DECLARE @binvar2 VARBINARY(128) = CAST(@binvar1 AS VARBINARY(128));
declare @c nvarchar(6) = cast(@binvar2 as nvarchar(6))
select recoveredLanguage = @c, theLength = len(@c);

Output:

dump
----------
0x65006E00

(1 row(s) affected)

recoveredLanguage theLength
----------------- -----------
en                6

(1 row(s) affected)

recoveredLanguage theLength
----------------- -----------
en                2

(1 row(s) affected)

Kudos to HABO and souplex for not bringing up XML PATH or XML AUTO solution :-) Thanks!

share|improve this question
    
why don't you 'declare @binvar varbinary(4);'? just enough to hold the characters and you don't have trailing \0\0\0\0 – Khanh TO Jun 16 '13 at 2:30
    
@KhanhTO some language codes are not fixed length. e.g., en-US, zh-CN, zh-TW, zh-CHS, zh-CHT – Hao Jun 16 '13 at 2:43
up vote 3 down vote accepted

Prefix the string with the length before you save it in CONTEXT_INFO:

declare @LanguageCode nvarchar(6) = 'en';
declare @binvar varbinary(128);
set @binvar = cast(datalength(@LanguageCode) as varbinary) + cast(@LanguageCode as varbinary);
set context_info @binvar;

declare @buffer varbinary(128) = context_info();
declare @RecoveredLanguageCode nvarchar(6) = cast(substring(@buffer, 5, cast(substring(@buffer, 1, 4) as int)) as nvarchar(6));
select @RecoveredLanguageCode, len(@RecoveredLanguageCode);
share|improve this answer
    
Or just truncate at the first char(0) – ErikE Jun 16 '13 at 3:08
    
@ErikE - My preference would be to keep the information I started with rather than adopt a c attitude of \0 must be the end. Testing with an initial string of 'en'+char(0)+'x' resulted in the string being recreated correctly. Both the initial and recreated string display as en, however casting them to varbinary(128) shows that it is merely a display artifact caused by SSMS stopping at the \0. – HABO Jun 16 '13 at 3:30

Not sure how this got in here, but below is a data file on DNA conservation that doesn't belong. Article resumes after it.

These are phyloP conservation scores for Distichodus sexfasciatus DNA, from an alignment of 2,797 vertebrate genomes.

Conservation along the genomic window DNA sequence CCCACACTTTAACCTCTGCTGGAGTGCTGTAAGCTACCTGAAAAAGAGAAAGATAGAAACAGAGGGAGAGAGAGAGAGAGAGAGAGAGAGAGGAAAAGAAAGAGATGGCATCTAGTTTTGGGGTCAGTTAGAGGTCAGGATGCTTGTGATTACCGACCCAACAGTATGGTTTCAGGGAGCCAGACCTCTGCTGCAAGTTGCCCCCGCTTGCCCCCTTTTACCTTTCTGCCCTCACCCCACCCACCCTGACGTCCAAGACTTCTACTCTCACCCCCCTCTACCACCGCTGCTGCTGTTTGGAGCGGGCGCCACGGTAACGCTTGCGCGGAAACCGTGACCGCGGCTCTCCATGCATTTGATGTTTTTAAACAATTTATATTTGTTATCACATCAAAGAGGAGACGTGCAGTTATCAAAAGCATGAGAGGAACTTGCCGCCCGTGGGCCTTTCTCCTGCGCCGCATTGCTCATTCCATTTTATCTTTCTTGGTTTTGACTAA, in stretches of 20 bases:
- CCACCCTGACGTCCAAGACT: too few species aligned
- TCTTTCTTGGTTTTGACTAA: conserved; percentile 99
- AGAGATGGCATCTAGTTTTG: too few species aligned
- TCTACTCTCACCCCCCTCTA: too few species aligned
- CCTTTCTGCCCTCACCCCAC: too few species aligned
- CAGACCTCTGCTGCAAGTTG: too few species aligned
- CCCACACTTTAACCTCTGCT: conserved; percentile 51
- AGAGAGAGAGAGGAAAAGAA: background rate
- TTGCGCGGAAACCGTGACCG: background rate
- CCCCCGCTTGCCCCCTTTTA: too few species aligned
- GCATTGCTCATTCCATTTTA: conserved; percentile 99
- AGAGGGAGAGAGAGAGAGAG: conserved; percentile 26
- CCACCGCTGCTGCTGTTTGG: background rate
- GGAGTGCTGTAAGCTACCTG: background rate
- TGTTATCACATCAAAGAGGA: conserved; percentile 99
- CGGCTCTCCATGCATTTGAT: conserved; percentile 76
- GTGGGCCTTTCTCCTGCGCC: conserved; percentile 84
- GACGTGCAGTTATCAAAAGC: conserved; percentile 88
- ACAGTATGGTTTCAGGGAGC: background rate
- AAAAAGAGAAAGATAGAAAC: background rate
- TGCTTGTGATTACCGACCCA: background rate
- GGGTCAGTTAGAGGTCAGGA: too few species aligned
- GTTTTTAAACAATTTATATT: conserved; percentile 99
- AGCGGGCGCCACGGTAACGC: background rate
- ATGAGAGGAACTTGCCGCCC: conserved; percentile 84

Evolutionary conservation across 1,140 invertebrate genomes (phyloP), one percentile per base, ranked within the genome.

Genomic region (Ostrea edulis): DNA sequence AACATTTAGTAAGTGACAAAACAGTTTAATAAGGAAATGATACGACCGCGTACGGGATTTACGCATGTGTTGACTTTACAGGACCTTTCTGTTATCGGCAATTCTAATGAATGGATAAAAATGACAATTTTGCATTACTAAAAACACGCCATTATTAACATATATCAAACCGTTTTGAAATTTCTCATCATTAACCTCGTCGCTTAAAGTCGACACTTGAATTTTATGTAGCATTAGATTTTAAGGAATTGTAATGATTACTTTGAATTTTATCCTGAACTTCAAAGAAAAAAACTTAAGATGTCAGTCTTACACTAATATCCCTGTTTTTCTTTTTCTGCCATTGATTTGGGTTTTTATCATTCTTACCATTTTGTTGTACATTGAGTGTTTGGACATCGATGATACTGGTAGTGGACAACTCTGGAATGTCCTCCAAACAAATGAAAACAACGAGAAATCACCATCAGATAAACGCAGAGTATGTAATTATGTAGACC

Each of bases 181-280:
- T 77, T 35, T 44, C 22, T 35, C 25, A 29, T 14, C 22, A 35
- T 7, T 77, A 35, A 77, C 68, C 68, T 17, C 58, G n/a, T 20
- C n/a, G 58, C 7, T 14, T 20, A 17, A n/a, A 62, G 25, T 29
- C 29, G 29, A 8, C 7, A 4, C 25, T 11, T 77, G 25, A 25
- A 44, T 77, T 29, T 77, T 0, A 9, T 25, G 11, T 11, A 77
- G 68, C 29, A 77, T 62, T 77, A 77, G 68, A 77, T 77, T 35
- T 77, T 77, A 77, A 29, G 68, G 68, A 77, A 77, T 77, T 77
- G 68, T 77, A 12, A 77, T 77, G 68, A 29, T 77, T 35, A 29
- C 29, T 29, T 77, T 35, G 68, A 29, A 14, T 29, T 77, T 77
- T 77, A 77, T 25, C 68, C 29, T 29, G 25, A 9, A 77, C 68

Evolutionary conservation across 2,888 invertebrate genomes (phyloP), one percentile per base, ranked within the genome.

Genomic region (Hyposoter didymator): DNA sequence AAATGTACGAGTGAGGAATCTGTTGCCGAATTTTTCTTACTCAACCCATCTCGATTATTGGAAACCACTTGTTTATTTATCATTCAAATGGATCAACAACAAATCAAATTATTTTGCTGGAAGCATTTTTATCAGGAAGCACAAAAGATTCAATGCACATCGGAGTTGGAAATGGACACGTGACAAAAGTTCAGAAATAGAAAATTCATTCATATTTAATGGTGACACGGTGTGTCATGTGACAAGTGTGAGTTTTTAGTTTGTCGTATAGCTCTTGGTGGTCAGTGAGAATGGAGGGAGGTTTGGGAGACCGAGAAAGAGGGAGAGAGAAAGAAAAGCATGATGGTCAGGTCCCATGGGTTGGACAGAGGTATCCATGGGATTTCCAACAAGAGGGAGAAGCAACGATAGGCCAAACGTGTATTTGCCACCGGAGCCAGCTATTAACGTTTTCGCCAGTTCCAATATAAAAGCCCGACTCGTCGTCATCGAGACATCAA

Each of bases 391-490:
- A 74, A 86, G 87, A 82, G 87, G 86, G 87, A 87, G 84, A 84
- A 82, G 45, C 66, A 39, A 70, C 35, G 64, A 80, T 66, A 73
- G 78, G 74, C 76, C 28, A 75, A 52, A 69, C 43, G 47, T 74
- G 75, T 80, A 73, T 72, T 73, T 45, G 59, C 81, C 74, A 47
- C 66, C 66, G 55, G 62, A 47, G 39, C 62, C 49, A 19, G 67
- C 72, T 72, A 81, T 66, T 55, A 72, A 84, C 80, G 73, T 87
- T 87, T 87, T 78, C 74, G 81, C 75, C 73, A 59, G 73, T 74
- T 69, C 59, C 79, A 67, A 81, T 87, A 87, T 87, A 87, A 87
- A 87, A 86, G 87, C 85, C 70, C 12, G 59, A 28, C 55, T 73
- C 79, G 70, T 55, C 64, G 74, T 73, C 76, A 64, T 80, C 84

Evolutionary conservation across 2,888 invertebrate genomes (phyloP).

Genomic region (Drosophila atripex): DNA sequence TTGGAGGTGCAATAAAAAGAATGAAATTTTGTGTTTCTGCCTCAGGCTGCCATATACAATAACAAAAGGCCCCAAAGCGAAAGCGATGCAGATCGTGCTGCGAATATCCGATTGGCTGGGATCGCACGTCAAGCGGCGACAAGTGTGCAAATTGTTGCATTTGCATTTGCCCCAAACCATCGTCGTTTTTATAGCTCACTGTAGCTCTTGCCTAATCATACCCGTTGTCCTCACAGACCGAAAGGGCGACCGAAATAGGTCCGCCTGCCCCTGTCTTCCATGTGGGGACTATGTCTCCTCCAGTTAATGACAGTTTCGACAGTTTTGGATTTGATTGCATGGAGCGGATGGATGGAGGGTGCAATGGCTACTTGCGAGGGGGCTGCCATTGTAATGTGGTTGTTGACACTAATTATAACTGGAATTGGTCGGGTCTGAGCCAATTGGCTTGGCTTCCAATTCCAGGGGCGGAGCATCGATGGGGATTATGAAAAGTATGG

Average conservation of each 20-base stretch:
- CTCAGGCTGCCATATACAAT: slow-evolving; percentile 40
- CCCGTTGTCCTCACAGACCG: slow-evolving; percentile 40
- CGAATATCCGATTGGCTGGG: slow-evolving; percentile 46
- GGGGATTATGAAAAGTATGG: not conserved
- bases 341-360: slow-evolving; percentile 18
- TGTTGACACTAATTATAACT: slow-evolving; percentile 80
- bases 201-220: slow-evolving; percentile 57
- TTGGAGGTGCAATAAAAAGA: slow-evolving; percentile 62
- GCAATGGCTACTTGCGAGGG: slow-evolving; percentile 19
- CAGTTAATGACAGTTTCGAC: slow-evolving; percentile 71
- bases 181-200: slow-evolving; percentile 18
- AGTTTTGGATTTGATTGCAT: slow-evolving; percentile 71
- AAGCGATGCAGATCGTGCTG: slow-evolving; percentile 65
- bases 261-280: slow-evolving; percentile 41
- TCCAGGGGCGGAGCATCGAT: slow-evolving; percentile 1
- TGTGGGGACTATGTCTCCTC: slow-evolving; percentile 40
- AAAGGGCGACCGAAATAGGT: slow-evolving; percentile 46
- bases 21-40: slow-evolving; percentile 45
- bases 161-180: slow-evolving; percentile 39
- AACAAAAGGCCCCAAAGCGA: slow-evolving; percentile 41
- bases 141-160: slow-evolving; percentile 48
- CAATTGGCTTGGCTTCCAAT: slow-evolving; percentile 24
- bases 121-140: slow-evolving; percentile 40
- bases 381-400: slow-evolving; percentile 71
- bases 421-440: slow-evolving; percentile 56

A regular varbinary(128) would be perfectly castable.

DECLARE @LanguageCode NVARCHAR(6) = 'en';
DECLARE @binvar VARBINARY(128);
SET @binvar = CAST(@LanguageCode AS VARBINARY);
SELECT  CAST(@binvar AS NVARCHAR(6));

This returns the initial value 'en' back.

Now when you set the context value and retrieve it back, it seems to have turned into a binary(128) value rather then a varbinary(128).

SET context_info @binvar;
SELECT  CAST(context_info() AS NVARCHAR(6));

Now you have trailing char(0) characters.

When you cast the context_info() value to a varbinary and cast that to a nvarchar your issue is solved when you explicitly set ansi padding to off.

SET ANSI_PADDING OFF;
--
DECLARE @LanguageCode NVARCHAR(6) = 'en';
DECLARE @binvar VARBINARY(128);
SET @binvar = CAST(@LanguageCode AS VARBINARY(128));
SET context_info @binvar;

SET ANSI_PADDING ON;
DECLARE @binvar1 BINARY(128) = context_info();
DECLARE @binvar2 VARBINARY(128) = CAST(@binvar1 AS VARBINARY(128));
--> having trailing char(0)
SELECT  CAST(@binvar2 AS NVARCHAR(6));

GO

DECLARE @LanguageCode NVARCHAR(6) = 'en';
DECLARE @binvar VARBINARY(128);
SET @binvar = CAST(@LanguageCode AS VARBINARY(128));
SET context_info @binvar;

SET ANSI_PADDING OFF;
DECLARE @binvar1 BINARY(128) = context_info();
DECLARE @binvar2 VARBINARY(128) = CAST(@binvar1 AS VARBINARY(128));
--> no more trailing char(0)
SELECT  CAST(@binvar2 AS NVARCHAR(6));
share|improve this answer